While the Northeast has labored under the worst blanket of smog in more than a decade, states from Maine to Pennsylvania are moving to curb the key source of the pollution - gasoline fumes, environmental officials said yesterday. The states are each seeking to adopt regulations requiring refineries to make less-volatile gasoline for use at gas pumps during peak pollution periods, from May 1 to Sept. 15 each year. The change will remove an estimated 250,000 tons of hydrocarbon pollution each year from the air in the Northeast, according to environmental officials.
August 17, 1991 |
In a rare accord between historic rivals, representatives of the oil industry and national environmental groups yesterday signed an agreement on a program to supply cleaner-burning gasoline to the smoggiest cities starting in 1995. The agreement spells out details required by the Clean Air Act of how oil refiners must reformulate gasoline so that the amount of smog-forming and toxic substances emitted through vehicle tailpipes is reduced by 15 percent. Motorists in the metropolitan areas where the gas must be used - Philadelphia is among them - can expect to pay up to 5 cents more per gallon by 1995, said William Rosenberg, the Environmental Protection Agency's assistant administrator for air. The terms of the agreement and the way it was forged by a range of nearly 30 traditionally warring interests give the deal an importance beyond gasoline.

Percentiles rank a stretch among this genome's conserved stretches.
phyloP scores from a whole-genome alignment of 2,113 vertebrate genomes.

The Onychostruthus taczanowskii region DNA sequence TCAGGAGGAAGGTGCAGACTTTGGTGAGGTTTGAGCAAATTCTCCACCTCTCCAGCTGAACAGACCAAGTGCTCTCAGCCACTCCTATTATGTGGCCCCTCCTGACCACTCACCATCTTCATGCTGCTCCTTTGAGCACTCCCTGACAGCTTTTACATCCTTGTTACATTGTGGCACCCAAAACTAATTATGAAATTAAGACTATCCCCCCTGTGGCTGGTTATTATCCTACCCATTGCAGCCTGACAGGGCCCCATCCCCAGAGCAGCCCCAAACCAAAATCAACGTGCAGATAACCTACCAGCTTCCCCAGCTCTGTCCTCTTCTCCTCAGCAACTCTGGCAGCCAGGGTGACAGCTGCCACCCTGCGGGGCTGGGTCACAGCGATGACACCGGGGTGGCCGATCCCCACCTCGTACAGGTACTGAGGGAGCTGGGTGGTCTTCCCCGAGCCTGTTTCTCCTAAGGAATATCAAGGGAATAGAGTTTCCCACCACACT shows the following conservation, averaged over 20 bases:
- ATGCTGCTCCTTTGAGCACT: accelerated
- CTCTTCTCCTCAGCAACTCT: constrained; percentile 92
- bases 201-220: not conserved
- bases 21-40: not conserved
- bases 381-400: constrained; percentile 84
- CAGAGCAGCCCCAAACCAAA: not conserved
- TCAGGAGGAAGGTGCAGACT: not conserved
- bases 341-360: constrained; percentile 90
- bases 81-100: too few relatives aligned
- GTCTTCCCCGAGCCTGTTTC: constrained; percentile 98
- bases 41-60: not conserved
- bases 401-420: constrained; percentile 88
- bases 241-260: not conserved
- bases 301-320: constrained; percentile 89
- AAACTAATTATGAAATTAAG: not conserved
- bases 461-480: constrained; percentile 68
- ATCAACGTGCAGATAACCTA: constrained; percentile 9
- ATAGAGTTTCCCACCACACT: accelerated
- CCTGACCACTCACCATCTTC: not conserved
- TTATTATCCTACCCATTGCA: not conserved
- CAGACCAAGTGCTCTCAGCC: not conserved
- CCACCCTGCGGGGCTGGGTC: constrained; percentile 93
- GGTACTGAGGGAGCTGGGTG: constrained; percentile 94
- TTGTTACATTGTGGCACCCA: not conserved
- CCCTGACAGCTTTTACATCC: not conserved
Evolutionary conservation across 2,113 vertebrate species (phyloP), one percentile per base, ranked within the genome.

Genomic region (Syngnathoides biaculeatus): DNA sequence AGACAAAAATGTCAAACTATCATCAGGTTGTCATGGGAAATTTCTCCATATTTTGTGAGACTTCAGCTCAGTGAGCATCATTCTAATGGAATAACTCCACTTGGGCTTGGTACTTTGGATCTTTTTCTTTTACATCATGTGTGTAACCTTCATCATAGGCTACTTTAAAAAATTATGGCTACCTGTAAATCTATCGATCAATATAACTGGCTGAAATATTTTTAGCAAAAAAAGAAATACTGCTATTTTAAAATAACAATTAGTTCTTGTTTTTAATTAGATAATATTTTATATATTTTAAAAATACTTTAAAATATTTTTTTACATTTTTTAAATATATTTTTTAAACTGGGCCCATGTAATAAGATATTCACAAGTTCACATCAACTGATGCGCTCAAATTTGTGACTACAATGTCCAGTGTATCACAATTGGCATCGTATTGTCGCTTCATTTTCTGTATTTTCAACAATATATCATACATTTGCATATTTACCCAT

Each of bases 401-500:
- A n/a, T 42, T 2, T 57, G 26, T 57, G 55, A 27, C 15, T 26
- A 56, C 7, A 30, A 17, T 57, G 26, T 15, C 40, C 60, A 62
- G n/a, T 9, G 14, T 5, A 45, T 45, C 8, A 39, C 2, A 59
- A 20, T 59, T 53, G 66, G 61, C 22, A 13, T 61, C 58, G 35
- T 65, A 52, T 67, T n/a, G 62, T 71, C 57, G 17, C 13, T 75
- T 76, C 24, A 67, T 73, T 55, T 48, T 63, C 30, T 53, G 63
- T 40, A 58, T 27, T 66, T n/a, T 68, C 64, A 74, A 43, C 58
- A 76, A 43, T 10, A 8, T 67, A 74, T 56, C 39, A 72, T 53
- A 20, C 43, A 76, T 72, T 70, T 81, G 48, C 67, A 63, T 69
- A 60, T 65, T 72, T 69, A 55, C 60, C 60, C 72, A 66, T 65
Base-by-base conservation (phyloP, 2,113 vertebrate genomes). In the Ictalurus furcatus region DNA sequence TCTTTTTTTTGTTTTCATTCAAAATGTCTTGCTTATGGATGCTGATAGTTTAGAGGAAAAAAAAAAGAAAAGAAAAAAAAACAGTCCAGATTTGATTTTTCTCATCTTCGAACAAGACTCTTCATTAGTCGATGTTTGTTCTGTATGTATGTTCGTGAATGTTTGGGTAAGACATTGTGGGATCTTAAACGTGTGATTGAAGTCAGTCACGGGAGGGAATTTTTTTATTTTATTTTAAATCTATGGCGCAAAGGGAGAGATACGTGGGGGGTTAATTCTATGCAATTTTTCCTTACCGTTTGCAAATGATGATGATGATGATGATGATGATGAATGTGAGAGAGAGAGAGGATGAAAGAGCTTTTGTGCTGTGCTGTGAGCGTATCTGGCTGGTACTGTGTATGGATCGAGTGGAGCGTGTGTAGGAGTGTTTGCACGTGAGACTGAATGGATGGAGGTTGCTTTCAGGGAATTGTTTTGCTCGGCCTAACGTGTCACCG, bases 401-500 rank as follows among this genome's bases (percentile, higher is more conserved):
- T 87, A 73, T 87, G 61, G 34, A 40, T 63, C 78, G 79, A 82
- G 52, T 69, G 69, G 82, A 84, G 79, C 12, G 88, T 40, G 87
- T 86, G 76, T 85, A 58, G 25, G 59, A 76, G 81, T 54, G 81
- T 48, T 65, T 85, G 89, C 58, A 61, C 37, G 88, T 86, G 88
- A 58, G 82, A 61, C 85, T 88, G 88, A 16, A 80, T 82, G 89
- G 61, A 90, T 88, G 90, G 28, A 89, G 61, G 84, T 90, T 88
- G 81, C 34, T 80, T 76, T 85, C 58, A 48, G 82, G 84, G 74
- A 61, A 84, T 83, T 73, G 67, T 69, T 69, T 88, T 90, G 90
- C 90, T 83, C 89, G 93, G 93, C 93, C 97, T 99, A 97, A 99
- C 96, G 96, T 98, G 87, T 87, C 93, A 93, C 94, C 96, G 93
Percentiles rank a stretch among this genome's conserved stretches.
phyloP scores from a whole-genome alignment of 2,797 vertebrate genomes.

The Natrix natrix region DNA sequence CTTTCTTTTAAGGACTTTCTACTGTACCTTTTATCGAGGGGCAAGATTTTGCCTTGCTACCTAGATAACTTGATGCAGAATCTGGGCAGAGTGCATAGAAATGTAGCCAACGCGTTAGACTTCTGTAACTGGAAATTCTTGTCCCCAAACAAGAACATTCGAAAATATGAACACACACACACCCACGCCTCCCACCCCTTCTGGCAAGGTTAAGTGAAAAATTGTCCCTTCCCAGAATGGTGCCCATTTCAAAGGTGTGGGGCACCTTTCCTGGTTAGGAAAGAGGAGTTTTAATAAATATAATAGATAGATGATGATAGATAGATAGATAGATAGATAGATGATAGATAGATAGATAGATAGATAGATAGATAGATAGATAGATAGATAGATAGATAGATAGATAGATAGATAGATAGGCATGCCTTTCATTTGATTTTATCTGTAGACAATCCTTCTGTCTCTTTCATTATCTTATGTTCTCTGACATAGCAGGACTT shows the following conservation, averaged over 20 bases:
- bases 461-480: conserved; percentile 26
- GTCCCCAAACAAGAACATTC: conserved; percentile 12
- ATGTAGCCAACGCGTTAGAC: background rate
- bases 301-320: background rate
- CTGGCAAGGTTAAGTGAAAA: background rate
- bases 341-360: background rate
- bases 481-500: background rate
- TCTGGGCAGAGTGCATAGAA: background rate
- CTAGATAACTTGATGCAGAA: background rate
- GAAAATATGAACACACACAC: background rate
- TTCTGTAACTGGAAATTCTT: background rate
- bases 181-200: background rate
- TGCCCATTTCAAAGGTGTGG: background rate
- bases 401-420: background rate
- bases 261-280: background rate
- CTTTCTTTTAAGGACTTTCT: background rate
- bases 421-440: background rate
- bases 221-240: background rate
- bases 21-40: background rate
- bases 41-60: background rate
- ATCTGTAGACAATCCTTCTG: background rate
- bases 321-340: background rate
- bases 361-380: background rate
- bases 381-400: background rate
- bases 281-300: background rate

April 10, 1986 |
An Ambler resident who mistakenly purchased gasoline for his kerosene heater escaped uninjured from his burning three-story home Friday evening after the gasoline ignited. Charles Sanders, 32, of the first block of North Street, told Ambler police that he purchased $4.78 of what he thought was kerosene at the 7-Eleven store at Butler and Bethlehem Pikes about 6:45 p.m. Friday. About a half hour later, Sanders poured the fluid into a kerosene heater that was operating in his second-floor bedroom.
August 3, 1992 |
When Delisa Randolph gases up her family's 1979 Cadillac, she value-shops, buying regular unleaded. But her husband isn't as cash-conscious, filling up with premium. "I use regular because it's cheaper," she said one afternoon at a Chevron station near Los Angeles. "My husband puts in premium unleaded because it's a Cadillac and he says premium makes it run better. " When it comes to buying gasoline, it seems that people are driven by whim, myths and perceptions about their car's performance.